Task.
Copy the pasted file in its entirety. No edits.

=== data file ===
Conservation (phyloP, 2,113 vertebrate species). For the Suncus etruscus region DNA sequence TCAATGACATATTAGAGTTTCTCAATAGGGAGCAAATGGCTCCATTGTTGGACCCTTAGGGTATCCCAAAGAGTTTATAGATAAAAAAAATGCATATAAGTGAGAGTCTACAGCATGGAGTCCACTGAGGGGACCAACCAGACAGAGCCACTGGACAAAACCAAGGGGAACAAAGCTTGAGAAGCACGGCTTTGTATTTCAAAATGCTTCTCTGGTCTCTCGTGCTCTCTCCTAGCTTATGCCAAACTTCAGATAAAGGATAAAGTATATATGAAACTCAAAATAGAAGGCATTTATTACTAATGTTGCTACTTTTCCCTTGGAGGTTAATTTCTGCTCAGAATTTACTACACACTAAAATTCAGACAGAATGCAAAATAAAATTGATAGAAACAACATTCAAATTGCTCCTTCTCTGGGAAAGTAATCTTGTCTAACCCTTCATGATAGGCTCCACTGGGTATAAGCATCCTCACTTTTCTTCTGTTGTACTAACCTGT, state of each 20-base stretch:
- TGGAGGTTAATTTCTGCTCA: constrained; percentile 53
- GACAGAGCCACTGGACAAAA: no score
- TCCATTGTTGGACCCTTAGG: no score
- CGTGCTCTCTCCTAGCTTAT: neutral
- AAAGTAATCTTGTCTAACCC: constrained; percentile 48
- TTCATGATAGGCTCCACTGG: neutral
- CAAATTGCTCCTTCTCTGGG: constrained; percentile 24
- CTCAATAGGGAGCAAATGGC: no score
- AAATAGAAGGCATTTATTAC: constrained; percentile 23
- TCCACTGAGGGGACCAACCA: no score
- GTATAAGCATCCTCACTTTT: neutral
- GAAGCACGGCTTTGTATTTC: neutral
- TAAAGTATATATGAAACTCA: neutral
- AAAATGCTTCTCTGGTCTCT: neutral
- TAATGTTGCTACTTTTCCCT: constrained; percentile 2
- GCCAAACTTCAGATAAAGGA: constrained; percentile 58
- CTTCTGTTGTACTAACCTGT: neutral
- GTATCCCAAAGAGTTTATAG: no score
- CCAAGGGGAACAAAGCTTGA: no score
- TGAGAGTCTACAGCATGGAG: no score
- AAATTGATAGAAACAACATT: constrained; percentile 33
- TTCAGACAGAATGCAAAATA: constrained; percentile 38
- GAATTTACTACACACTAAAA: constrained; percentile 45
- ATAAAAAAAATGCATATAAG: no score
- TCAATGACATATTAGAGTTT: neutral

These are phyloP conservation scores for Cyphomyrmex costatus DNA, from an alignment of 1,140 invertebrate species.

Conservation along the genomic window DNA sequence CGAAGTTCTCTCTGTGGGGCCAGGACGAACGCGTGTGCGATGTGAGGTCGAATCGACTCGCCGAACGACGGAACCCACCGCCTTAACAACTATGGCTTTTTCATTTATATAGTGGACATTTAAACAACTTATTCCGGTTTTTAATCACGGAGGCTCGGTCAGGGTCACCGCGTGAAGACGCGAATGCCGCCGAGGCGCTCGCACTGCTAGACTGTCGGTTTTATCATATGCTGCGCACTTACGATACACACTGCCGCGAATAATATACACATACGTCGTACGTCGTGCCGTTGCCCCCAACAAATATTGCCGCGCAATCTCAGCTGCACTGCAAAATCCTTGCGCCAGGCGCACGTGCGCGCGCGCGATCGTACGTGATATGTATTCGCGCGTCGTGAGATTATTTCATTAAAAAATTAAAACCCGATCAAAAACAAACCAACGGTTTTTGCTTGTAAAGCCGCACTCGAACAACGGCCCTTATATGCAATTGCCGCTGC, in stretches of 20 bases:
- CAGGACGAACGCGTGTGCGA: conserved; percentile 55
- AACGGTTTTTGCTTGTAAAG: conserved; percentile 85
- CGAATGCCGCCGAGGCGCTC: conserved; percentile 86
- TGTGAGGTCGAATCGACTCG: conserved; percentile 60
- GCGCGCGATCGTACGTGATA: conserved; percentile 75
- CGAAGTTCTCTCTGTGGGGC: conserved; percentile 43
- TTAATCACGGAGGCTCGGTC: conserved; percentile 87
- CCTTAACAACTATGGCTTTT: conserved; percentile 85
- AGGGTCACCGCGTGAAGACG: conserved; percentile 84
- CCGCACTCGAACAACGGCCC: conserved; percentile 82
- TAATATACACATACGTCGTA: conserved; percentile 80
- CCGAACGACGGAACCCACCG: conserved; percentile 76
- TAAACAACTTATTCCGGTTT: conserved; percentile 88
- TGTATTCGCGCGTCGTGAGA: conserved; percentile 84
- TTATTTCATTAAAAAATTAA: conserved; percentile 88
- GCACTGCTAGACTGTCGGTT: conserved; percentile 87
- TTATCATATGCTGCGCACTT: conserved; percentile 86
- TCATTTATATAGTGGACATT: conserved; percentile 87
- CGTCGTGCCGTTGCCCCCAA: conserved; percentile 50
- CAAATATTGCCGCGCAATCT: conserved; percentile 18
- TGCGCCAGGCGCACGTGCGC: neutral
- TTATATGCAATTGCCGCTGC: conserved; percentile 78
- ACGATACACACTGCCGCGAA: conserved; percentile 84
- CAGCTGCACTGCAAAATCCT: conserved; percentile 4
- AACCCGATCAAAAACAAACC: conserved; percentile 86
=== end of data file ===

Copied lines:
Conservation (phyloP, 2,113 vertebrate species). For the Suncus etruscus region DNA sequence TCAATGACATATTAGAGTTTCTCAATAGGGAGCAAATGGCTCCATTGTTGGACCCTTAGGGTATCCCAAAGAGTTTATAGATAAAAAAAATGCATATAAGTGAGAGTCTACAGCATGGAGTCCACTGAGGGGACCAACCAGACAGAGCCACTGGACAAAACCAAGGGGAACAAAGCTTGAGAAGCACGGCTTTGTATTTCAAAATGCTTCTCTGGTCTCTCGTGCTCTCTCCTAGCTTATGCCAAACTTCAGATAAAGGATAAAGTATATATGAAACTCAAAATAGAAGGCATTTATTACTAATGTTGCTACTTTTCCCTTGGAGGTTAATTTCTGCTCAGAATTTACTACACACTAAAATTCAGACAGAATGCAAAATAAAATTGATAGAAACAACATTCAAATTGCTCCTTCTCTGGGAAAGTAATCTTGTCTAACCCTTCATGATAGGCTCCACTGGGTATAAGCATCCTCACTTTTCTTCTGTTGTACTAACCTGT, state of each 20-base stretch:
- TGGAGGTTAATTTCTGCTCA: constrained; percentile 53
- GACAGAGCCACTGGACAAAA: no score
- TCCATTGTTGGACCCTTAGG: no score
- CGTGCTCTCTCCTAGCTTAT: neutral
- AAAGTAATCTTGTCTAACCC: constrained; percentile 48
- TTCATGATAGGCTCCACTGG: neutral
- CAAATTGCTCCTTCTCTGGG: constrained; percentile 24
- CTCAATAGGGAGCAAATGGC: no score
- AAATAGAAGGCATTTATTAC: constrained; percentile 23
- TCCACTGAGGGGACCAACCA: no score
- GTATAAGCATCCTCACTTTT: neutral
- GAAGCACGGCTTTGTATTTC: neutral
- TAAAGTATATATGAAACTCA: neutral
- AAAATGCTTCTCTGGTCTCT: neutral
- TAATGTTGCTACTTTTCCCT: constrained; percentile 2
- GCCAAACTTCAGATAAAGGA: constrained; percentile 58
- CTTCTGTTGTACTAACCTGT: neutral
- GTATCCCAAAGAGTTTATAG: no score
- CCAAGGGGAACAAAGCTTGA: no score
- TGAGAGTCTACAGCATGGAG: no score
- AAATTGATAGAAACAACATT: constrained; percentile 33
- TTCAGACAGAATGCAAAATA: constrained; percentile 38
- GAATTTACTACACACTAAAA: constrained; percentile 45
- ATAAAAAAAATGCATATAAG: no score
- TCAATGACATATTAGAGTTT: neutral

These are phyloP conservation scores for Cyphomyrmex costatus DNA, from an alignment of 1,140 invertebrate species.

Conservation along the genomic window DNA sequence CGAAGTTCTCTCTGTGGGGCCAGGACGAACGCGTGTGCGATGTGAGGTCGAATCGACTCGCCGAACGACGGAACCCACCGCCTTAACAACTATGGCTTTTTCATTTATATAGTGGACATTTAAACAACTTATTCCGGTTTTTAATCACGGAGGCTCGGTCAGGGTCACCGCGTGAAGACGCGAATGCCGCCGAGGCGCTCGCACTGCTAGACTGTCGGTTTTATCATATGCTGCGCACTTACGATACACACTGCCGCGAATAATATACACATACGTCGTACGTCGTGCCGTTGCCCCCAACAAATATTGCCGCGCAATCTCAGCTGCACTGCAAAATCCTTGCGCCAGGCGCACGTGCGCGCGCGCGATCGTACGTGATATGTATTCGCGCGTCGTGAGATTATTTCATTAAAAAATTAAAACCCGATCAAAAACAAACCAACGGTTTTTGCTTGTAAAGCCGCACTCGAACAACGGCCCTTATATGCAATTGCCGCTGC, in stretches of 20 bases:
- CAGGACGAACGCGTGTGCGA: conserved; percentile 55
- AACGGTTTTTGCTTGTAAAG: conserved; percentile 85
- CGAATGCCGCCGAGGCGCTC: conserved; percentile 86
- TGTGAGGTCGAATCGACTCG: conserved; percentile 60
- GCGCGCGATCGTACGTGATA: conserved; percentile 75
- CGAAGTTCTCTCTGTGGGGC: conserved; percentile 43
- TTAATCACGGAGGCTCGGTC: conserved; percentile 87
- CCTTAACAACTATGGCTTTT: conserved; percentile 85
- AGGGTCACCGCGTGAAGACG: conserved; percentile 84
- CCGCACTCGAACAACGGCCC: conserved; percentile 82
- TAATATACACATACGTCGTA: conserved; percentile 80
- CCGAACGACGGAACCCACCG: conserved; percentile 76
- TAAACAACTTATTCCGGTTT: conserved; percentile 88
- TGTATTCGCGCGTCGTGAGA: conserved; percentile 84
- TTATTTCATTAAAAAATTAA: conserved; percentile 88
- GCACTGCTAGACTGTCGGTT: conserved; percentile 87
- TTATCATATGCTGCGCACTT: conserved; percentile 86
- TCATTTATATAGTGGACATT: conserved; percentile 87
- CGTCGTGCCGTTGCCCCCAA: conserved; percentile 50
- CAAATATTGCCGCGCAATCT: conserved; percentile 18
- TGCGCCAGGCGCACGTGCGC: neutral
- TTATATGCAATTGCCGCTGC: conserved; percentile 78
- ACGATACACACTGCCGCGAA: conserved; percentile 84
- CAGCTGCACTGCAAAATCCT: conserved; percentile 4
- AACCCGATCAAAAACAAACC: conserved; percentile 86